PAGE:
First, though, it's easy to imagine what a bracing effect the novel's style, almost all dialogue, with bits of elliptical description, must have had when the book appeared the early 1970s. That part still works fine, and it would be interesting to look back at what Elmore Leonard was doing at the time. This was just before he moved over from Westerns to crime novels. Did Higgins influence Leonard?
Second, that dialogue contains some funny lines. My favorite so far:
"`I never been able to understand a man that wanted to use a machinegun,' the stocky man said. `It's life if you get hooked with it and you can't really do much of anything with it except fight a war, maybe.'"The substance of the dialogue is surprisingly fresh considering that the book was written amid the hangover from the 1960s, and Higgins couldn't help that he was writing during what may have been the most embarrassing fashion era in Western history. He had to describe all those god-awful fringes and suede jackets. But the book's bad-guys-are-people-too message has dated badly, or rather, so many writers have delivered it so much better since that Higgins' version reads today as plodding, rudimentary and ponderous. Dillon's long virtual monologue in Chapter Six is so patently tendentious (It's one of the only parts of the book so far that has no funny lines; that's how we know Higgins is being serious), and it's so damned long that I was tempted to flip ahead – not a good thing in a book of just 150 pages.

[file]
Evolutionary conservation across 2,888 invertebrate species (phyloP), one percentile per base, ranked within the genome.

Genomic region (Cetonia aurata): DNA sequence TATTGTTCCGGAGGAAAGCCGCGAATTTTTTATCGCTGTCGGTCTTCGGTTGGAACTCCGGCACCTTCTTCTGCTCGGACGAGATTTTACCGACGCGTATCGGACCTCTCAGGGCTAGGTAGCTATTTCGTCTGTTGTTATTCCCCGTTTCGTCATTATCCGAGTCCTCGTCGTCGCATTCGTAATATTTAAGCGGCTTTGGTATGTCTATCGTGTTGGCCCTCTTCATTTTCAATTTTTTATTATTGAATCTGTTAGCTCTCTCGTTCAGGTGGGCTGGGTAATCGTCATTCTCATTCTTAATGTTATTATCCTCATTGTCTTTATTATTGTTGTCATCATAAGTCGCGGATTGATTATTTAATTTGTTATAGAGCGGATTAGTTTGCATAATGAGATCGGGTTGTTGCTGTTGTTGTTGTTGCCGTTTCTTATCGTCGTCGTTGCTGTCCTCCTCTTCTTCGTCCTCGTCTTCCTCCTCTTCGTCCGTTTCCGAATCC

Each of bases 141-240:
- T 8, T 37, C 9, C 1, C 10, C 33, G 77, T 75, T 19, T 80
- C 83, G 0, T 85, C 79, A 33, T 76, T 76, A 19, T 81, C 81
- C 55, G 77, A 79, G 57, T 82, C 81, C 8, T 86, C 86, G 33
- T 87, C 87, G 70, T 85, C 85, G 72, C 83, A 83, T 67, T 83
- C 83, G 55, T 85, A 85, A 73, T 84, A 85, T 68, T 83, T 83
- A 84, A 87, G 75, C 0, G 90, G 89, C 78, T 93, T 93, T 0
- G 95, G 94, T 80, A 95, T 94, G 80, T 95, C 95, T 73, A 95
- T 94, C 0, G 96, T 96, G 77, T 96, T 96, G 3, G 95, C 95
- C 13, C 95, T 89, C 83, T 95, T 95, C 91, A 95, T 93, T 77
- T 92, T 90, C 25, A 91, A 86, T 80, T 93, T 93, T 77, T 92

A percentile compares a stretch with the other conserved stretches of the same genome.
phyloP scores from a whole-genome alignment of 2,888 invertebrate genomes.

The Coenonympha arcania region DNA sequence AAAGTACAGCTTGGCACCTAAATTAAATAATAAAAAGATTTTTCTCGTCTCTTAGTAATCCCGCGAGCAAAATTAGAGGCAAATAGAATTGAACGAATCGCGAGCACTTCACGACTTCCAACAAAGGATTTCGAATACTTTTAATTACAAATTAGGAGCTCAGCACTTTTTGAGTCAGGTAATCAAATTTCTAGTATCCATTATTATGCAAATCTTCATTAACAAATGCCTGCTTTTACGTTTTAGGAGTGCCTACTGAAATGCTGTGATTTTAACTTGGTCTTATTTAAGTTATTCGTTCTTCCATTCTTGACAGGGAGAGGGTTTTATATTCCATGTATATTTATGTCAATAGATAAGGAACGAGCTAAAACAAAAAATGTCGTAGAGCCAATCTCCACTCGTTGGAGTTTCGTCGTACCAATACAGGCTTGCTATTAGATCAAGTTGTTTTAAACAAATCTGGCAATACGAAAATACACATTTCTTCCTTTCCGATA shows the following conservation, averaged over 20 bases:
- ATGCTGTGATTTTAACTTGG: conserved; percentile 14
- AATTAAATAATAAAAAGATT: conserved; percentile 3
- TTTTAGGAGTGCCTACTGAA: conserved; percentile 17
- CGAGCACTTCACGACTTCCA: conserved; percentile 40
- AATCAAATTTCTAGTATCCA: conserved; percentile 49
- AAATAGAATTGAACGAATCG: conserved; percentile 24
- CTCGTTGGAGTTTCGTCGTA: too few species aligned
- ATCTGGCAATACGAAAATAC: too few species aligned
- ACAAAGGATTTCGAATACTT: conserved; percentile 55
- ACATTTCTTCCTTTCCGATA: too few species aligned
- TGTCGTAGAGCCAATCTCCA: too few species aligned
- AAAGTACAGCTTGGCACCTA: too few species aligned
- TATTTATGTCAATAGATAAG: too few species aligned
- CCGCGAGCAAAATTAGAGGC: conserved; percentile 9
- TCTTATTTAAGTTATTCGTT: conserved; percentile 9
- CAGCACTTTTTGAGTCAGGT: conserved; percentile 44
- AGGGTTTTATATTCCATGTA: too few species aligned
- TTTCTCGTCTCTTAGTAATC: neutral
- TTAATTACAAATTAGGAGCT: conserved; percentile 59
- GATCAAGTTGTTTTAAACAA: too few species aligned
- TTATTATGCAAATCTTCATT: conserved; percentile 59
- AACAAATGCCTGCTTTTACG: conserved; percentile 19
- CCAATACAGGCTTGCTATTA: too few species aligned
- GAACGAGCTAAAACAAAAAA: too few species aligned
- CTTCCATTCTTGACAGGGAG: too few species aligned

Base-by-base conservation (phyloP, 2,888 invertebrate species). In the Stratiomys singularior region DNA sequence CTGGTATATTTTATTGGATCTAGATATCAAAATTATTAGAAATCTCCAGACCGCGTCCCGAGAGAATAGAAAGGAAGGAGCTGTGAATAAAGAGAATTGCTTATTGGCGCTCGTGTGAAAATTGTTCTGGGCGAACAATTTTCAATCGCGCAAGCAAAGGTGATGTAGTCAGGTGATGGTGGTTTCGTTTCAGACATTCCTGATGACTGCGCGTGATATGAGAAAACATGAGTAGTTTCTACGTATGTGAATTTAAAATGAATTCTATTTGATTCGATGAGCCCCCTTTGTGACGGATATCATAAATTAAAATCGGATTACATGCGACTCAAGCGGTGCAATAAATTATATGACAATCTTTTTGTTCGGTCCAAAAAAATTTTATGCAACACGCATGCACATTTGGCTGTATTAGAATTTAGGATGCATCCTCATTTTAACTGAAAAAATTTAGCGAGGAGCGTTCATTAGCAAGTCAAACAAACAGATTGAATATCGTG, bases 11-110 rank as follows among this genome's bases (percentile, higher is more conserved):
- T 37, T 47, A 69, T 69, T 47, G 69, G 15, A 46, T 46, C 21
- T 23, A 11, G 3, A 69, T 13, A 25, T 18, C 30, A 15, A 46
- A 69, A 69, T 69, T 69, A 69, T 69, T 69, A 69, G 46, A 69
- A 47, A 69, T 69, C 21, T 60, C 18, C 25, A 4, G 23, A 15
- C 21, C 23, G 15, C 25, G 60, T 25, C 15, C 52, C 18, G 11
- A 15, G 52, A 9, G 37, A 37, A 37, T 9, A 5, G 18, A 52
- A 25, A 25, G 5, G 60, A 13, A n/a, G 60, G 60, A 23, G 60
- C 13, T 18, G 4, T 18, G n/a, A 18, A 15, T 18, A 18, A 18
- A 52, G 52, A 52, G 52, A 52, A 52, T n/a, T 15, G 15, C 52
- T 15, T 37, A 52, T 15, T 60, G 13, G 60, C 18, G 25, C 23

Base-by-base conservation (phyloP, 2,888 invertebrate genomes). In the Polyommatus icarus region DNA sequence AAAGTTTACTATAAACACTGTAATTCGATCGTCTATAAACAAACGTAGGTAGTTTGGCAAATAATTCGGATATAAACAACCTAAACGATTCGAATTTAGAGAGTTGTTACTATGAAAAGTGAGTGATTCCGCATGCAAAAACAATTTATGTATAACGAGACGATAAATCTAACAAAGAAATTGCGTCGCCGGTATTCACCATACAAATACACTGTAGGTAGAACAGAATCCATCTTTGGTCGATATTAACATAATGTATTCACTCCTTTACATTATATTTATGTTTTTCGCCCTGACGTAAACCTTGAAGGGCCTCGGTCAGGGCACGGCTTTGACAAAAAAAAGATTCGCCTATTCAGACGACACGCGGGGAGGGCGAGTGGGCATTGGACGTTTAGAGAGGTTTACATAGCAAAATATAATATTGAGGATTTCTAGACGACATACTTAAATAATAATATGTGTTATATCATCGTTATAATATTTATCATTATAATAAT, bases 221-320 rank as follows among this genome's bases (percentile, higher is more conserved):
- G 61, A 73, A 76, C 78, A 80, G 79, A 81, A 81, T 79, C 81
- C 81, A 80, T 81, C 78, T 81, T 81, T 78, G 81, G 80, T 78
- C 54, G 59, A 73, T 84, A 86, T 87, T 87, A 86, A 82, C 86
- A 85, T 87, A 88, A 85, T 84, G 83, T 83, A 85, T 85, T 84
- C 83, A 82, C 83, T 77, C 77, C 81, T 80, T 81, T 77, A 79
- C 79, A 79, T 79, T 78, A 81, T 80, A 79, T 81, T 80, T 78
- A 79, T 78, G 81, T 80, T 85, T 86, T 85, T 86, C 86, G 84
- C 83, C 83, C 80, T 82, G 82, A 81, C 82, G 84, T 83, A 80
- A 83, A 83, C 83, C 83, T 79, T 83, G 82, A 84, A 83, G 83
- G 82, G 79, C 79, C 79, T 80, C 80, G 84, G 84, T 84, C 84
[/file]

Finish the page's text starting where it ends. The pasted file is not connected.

Chapter Six certainly slows the story down. I don't know enough about crime writing of the early 1970s to call it a bad piece of writing. Maybe it has just dated badly. I invite friends of The Friends of Eddie Coyle to weigh in, particularly on the chapter in question and on Higgins's role as a pioneer in the bad-guys-are-just-working-stiffs school.
© Peter Rozovsky 2009